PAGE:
Anthropocene

The word “Anthropocene” has been showing up quite a bit lately.  For a period of many years I was an avid, self-taught amateur geologist.  In my dreams I still am, I guess.  My interest in the ages of rocks began when I, like Charles Lyell, began to consider the implications of their extreme longevity.  The Bible, of course, famously intimates we live in a comparatively new neighborhood.  Having grown up believing that literally and firmly, and also having started a modest fossil collection, I failed to see the conflict.  I mean, there were fossils right down there by the river.  Tons of them.  Some Young Earth Creationists had already begun, by that point, to suggest they’d arisen because of Noah’s flood, but dinosaurs still seemed to be a problem.  In many ways rocks broke me out of my fundamentalist stupor.

While at Nashotah House I taught electives on Genesis 1-11.  I read about the geologic ages of the planet and would fall into Devonian dreams of a world entirely different from ours—a world in which there was no Bible for there were no humans to make God in their image.  I knew that we lived in the Quaternary Period of the Holocene Era.  I don’t think the term Anthropocene was in wide use then.  Parsing it is simple enough—it is the “human age.”  The age in which the planet was, has been, and is being altered by human behavior.   There’s no agreed-up start date for the Anthropocene, but it will likely be set in the twentieth century; the twentieth century in our way of counting.  There have been millions of centuries before that.

A couple of weekends back I attended a church program on plastics.  These useful polymers are deeply, deeply integrated into our lives and are promoted by the far too powerful petroleum industry.  The problem with plastics is that they break down and invade the bodies of animals and humans.  And although they do decompose it takes many centuries for them to do so.  Naming the Anthropocene is an effort to get us to see that a human perspective is far too brief to deal with the many issues we raise.  Our practices on this planet will likely not destroy the earth, but they may very well make it uninhabitable by us, or by creatures we like to see.  Life is persistent, and rock lasts for eons.  Even stone’s not eternal, however, and the idea of the Anthropocene is to get us to look at ourselves and realize that our use of this planet, as toxic as it is, is shortsighted.  We will someday be the fossils under a bridge long crumbled to dust for those in the future who know of no such thing as Genesis.  Perhaps we should act like it.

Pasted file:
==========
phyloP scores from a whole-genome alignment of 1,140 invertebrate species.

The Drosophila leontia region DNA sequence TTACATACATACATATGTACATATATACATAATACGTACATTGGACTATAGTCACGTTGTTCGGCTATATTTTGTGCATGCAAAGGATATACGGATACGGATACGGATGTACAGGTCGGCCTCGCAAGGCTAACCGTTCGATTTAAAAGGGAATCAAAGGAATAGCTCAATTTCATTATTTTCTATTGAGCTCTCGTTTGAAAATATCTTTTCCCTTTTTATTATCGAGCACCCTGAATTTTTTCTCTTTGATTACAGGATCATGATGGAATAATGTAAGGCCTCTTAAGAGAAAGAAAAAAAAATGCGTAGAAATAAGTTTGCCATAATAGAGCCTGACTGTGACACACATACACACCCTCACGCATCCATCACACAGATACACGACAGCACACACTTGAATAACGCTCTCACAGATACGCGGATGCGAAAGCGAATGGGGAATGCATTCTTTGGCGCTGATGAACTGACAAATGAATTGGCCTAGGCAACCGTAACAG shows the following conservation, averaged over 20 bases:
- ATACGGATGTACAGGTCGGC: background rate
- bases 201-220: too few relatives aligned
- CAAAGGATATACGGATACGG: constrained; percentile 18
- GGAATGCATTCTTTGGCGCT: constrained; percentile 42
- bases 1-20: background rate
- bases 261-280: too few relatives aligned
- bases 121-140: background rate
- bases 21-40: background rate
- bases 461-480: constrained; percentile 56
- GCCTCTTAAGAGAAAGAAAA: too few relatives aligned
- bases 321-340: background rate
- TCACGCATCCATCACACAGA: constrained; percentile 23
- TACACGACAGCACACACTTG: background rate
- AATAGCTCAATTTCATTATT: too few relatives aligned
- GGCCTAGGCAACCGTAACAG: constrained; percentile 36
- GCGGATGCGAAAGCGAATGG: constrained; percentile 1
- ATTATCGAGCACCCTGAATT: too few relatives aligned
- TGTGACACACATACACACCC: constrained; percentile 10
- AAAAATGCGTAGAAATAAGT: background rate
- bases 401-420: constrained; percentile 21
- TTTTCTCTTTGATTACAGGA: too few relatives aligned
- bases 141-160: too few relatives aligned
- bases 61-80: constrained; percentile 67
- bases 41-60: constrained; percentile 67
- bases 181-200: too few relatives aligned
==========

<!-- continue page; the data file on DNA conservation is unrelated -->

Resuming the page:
Rock Solid

Old interests don’t die so much as they become sublimated.  As a child I picked up a cheap “gem display” in a small cardboard box at a yard sale, probably for a quarter.  A couple of the samples were missing, and those that remained were tiny, but I was fascinated that rocks came in such varieties, especially since the ones I tended to find on my own were all shades of gray.  Science education wasn’t especially great in my small town, and besides, I had a massive interest in not going to Hell, so religious study took precedence over my predilections toward scientific studies.  Still, as a child and later, I read a lot about science and I never doubted that it could teach us about the natural world.  Years later I rediscovered my love of rocks.  I joined the Wisconsin Geological Society.  I bought a rock hammer.  I began hounding.